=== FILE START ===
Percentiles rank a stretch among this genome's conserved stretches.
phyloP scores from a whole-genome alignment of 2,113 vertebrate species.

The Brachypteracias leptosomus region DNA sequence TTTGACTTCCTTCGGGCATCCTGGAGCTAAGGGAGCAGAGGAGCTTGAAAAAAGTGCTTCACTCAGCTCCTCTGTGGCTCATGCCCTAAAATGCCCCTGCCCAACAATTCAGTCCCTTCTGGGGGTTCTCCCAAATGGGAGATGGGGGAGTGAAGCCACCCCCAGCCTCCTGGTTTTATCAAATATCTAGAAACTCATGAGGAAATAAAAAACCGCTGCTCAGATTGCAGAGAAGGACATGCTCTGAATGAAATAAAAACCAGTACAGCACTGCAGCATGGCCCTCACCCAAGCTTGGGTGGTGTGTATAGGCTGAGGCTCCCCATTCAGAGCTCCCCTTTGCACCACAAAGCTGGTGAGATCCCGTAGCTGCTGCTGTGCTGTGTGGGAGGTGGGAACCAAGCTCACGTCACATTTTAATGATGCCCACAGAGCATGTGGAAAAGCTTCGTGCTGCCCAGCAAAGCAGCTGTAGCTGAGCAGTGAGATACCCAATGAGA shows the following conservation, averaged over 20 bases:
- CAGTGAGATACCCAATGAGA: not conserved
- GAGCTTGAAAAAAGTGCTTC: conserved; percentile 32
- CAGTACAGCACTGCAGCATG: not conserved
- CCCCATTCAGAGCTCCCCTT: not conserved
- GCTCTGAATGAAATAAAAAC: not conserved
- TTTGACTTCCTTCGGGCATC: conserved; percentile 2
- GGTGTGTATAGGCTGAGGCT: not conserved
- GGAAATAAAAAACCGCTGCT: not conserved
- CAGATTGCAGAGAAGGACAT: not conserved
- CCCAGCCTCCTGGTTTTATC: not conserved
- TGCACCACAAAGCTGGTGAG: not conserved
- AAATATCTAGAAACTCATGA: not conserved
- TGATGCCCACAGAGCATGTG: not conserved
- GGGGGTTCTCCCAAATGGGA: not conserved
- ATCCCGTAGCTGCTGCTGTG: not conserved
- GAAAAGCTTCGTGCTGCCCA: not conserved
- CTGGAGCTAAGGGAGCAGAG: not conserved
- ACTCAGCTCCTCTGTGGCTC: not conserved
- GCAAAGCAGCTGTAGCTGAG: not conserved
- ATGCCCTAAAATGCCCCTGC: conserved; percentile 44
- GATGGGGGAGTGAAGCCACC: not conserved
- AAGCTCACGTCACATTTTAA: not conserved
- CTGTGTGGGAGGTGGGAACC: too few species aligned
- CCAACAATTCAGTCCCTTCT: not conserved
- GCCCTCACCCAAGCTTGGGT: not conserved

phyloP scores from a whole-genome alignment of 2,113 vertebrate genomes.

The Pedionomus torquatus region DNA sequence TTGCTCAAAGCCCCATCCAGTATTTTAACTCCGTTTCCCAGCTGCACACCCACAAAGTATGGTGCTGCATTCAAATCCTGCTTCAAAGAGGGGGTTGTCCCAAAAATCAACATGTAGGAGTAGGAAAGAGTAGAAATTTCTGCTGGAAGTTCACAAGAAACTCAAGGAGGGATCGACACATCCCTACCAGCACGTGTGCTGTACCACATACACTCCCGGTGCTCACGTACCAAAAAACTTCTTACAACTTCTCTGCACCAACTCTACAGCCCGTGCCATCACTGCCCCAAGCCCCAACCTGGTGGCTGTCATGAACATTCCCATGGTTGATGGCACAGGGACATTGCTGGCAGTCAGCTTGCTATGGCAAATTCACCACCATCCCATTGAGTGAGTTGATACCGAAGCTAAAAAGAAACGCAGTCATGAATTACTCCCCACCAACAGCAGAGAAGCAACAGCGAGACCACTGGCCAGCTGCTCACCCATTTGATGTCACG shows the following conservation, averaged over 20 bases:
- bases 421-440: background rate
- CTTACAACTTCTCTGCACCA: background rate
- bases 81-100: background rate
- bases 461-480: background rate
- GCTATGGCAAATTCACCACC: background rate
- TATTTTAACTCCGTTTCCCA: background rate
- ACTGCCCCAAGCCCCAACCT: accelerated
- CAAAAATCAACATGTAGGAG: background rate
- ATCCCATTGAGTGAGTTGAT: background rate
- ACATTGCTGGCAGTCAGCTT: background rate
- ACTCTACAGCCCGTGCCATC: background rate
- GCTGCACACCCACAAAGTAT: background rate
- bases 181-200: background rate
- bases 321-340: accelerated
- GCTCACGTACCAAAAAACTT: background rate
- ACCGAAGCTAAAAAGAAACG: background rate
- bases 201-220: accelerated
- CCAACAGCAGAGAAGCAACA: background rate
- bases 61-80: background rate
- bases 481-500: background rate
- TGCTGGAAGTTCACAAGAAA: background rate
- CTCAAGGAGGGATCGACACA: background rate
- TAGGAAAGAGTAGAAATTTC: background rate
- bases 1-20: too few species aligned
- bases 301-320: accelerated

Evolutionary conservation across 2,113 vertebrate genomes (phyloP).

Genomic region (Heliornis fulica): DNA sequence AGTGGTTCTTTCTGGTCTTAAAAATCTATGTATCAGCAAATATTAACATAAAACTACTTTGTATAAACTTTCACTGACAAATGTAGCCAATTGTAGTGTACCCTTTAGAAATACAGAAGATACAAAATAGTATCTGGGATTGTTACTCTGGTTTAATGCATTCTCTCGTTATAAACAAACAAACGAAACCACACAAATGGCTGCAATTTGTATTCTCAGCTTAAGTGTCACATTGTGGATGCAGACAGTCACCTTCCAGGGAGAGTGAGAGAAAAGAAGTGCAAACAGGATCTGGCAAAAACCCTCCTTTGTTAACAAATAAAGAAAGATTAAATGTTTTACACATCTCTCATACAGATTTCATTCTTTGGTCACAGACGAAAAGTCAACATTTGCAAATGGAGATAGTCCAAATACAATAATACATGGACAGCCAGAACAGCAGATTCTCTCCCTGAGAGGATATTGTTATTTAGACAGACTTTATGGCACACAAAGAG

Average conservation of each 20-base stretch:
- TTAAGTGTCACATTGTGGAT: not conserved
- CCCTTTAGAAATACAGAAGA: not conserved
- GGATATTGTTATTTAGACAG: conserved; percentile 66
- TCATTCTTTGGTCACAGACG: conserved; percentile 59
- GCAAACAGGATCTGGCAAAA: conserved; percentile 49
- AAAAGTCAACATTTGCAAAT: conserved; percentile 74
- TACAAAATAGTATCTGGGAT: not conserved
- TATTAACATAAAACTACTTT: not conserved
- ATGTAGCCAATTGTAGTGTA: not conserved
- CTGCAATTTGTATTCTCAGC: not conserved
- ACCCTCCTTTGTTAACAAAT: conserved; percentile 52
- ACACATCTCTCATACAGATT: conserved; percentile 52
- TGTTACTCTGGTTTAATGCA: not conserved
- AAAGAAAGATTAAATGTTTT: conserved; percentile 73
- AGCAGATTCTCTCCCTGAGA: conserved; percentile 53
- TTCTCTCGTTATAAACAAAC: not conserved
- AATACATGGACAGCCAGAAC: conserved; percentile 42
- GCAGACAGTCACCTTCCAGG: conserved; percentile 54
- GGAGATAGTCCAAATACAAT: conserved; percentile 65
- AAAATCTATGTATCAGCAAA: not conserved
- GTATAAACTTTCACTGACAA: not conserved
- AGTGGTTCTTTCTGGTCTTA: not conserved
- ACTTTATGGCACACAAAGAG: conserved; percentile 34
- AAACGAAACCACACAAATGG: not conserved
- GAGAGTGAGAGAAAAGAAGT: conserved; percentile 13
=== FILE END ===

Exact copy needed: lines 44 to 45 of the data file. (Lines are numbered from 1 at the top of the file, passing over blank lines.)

- bases 321-340: accelerated
- GCTCACGTACCAAAAAACTT: background rate